Composition and Rhetoric Graduate Courses

Current Courses – Fall 2022 Courses

ENG 720 A, Issues in Digital Composition

Thursday, 1:15-4:05
Tim Lockridge

We all write with technologies, and we all experience a time when our preferred tools grow invisible—a byproduct of our comfort and proficiency with them. But why did we initially choose those tools? How have they shaped our work? And how do we bring them into our research and teaching? This course will consider those questions, asking you to interrogate your own mediated preferences and examine how the field of writing studies has taken up writing technologies as objects of inquiry. We will read from theories of mediation and technology, the process movement in writing studies, and the broad subfield of computers and writing. We will also look at popular texts and adjacent fields, and—most importantly—tinker with a number of writing technologies. The course will give you an overview of how the field has asked questions of writing technologies, and it will offer you theories and methods for considering how writing technologies have shaped your personal practices.

ENG 733 A, Histories and Theories of Rhetoric

Tuesday, 1:15-4:05
Jason Palmeri

In this course, we will analyze the historical evolution of rhetorical theories and pedagogies. We'll begin with close analysis of Ancient Greco-Roman and Chinese rhetorics and how they continue to influence pedagogy and research today. After a brief turn to analyzing early modern rhetorics of style and gender, we'll focus more extensively on intersectional analysis of women's rhetorics and writing pedagogies in the 19th century United states. We'll conclude by reading a few works of rhetorical scholarship that draw upon and radically revise the histories we've read.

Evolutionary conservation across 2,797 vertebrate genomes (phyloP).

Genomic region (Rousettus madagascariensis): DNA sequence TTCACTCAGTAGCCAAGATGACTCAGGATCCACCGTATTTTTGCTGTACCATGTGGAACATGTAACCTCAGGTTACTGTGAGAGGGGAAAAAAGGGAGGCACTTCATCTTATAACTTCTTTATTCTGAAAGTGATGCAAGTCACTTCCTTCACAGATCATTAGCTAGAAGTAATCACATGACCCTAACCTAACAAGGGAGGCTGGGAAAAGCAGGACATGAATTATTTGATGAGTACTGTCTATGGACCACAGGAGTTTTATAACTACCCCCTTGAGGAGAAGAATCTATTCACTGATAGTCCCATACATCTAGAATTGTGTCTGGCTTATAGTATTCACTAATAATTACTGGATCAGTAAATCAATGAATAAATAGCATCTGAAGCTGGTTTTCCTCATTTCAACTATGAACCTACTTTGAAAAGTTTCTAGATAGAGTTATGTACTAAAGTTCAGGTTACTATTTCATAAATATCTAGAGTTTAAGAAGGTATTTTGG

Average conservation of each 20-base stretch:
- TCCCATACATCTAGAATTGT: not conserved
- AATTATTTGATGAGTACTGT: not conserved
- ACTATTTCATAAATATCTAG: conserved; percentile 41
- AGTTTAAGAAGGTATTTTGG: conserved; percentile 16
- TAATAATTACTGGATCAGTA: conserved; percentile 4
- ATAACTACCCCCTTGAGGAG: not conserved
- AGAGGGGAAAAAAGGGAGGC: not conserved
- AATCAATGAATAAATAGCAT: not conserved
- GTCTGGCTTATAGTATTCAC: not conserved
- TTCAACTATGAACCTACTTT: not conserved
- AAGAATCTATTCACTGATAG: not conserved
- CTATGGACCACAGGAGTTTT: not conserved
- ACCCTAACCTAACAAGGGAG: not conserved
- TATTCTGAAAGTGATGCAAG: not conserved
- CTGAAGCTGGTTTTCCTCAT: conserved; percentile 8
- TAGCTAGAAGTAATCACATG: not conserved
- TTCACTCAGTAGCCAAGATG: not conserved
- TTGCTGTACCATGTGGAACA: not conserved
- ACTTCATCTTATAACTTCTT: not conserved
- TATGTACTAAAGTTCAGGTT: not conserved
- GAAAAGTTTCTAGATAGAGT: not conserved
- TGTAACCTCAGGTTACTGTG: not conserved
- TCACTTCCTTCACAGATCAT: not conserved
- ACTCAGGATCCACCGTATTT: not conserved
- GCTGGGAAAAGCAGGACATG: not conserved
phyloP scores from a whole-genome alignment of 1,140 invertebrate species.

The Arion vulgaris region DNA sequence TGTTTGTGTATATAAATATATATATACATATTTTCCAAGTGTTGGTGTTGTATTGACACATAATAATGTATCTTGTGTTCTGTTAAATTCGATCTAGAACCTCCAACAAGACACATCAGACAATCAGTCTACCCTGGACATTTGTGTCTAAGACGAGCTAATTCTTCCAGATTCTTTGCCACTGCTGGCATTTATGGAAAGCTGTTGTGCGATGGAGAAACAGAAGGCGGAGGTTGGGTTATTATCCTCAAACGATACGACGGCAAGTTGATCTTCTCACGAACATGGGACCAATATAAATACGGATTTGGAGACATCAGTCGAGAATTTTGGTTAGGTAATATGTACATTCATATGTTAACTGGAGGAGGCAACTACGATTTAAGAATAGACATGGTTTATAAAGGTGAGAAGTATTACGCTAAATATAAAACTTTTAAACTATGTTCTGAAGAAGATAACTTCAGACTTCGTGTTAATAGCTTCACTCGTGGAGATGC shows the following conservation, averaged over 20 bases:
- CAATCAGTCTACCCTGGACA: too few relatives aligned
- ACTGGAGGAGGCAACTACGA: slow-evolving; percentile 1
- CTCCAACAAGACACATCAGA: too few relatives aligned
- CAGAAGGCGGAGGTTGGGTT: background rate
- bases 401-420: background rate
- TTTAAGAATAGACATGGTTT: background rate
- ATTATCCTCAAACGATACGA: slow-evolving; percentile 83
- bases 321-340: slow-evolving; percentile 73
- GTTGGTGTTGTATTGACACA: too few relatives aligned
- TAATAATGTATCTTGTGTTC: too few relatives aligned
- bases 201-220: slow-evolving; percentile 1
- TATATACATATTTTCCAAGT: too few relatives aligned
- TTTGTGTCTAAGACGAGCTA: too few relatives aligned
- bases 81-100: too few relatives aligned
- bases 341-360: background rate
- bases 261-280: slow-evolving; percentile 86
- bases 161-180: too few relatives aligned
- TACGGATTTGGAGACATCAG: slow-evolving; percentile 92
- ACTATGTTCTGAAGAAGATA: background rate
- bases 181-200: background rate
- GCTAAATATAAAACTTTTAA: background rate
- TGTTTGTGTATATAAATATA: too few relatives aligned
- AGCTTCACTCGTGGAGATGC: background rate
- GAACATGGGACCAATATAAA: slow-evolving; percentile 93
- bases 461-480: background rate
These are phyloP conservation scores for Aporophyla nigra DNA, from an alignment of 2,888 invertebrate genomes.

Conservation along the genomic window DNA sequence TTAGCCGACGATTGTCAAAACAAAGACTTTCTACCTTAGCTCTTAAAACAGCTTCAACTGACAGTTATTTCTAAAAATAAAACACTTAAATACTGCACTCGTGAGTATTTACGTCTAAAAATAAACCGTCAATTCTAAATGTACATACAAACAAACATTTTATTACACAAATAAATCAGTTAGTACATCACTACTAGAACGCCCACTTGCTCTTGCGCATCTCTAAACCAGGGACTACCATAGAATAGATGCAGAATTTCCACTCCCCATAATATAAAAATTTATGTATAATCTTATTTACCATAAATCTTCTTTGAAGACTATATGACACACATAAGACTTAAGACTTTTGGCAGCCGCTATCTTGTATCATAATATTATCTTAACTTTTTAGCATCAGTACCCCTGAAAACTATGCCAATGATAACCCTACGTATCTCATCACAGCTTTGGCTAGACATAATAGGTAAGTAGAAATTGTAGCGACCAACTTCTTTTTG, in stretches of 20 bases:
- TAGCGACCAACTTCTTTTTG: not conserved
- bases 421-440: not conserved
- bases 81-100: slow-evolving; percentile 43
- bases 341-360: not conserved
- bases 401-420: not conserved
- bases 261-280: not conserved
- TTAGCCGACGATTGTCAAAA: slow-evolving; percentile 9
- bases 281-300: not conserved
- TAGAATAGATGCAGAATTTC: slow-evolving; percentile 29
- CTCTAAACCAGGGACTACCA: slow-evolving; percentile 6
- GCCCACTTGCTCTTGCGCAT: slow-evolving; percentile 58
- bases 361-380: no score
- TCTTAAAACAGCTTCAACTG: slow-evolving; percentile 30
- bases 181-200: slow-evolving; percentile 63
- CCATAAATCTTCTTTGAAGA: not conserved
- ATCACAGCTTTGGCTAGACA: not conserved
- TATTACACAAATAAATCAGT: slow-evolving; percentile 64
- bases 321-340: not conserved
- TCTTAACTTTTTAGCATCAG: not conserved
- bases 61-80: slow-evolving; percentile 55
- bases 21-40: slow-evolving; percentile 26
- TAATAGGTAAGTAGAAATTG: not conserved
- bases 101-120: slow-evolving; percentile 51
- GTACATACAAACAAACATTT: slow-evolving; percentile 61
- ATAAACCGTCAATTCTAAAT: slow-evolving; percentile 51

Along the way, we'll ponder questions such as:

  • How can we situate rhetorical theories and pedagogies in relation to particular historical, cultural, political, and technological contexts?
  • What are some of the key epistemological, ethical, and pedagogical implications of various approaches to theorizing, teaching, and practicing rhetoric.
  • How might feminist, queer, and comparative / cultural methodologies enable us to reimagine how we study and teach rhetorical history?
  • What is the value of historical research in rhetoric and writing? What kinds of questions about writing and rhetoric might best be engaged through archival methods?
  • How can we draw upon, remix, and/or radically rethink historical traditions of rhetoric in order to address the most pressing pedagogical, political, and technological concerns of our contemporary moment?

Practicing rhetoric as both an analytical and productive art, we will regularly engage in rhetorical exercises (progymnasmata) in which we try out rhetorical and pedagogical techniques advocated by the theorists we read. For the final course project, students will have the option to complete a take home exam (with choice of essay questions focused mostly on course readings) or to to design their own independent research project related to rhetorical history.

In addition to selections of historical rhetorical theory provided as PDFs, likely books include Aristotle's On Rhetoric, VanHaitsma's Queering Romantic Engagement in the Postal Age, Royster's Traces of Stream: Literacy and Social Change Among African American Women, Blankenship's Changing the Subject: A Theory of Rhetorical Empathy, and Yergeau's Authoring Autism: On Rhetoric and Neurological Queerness.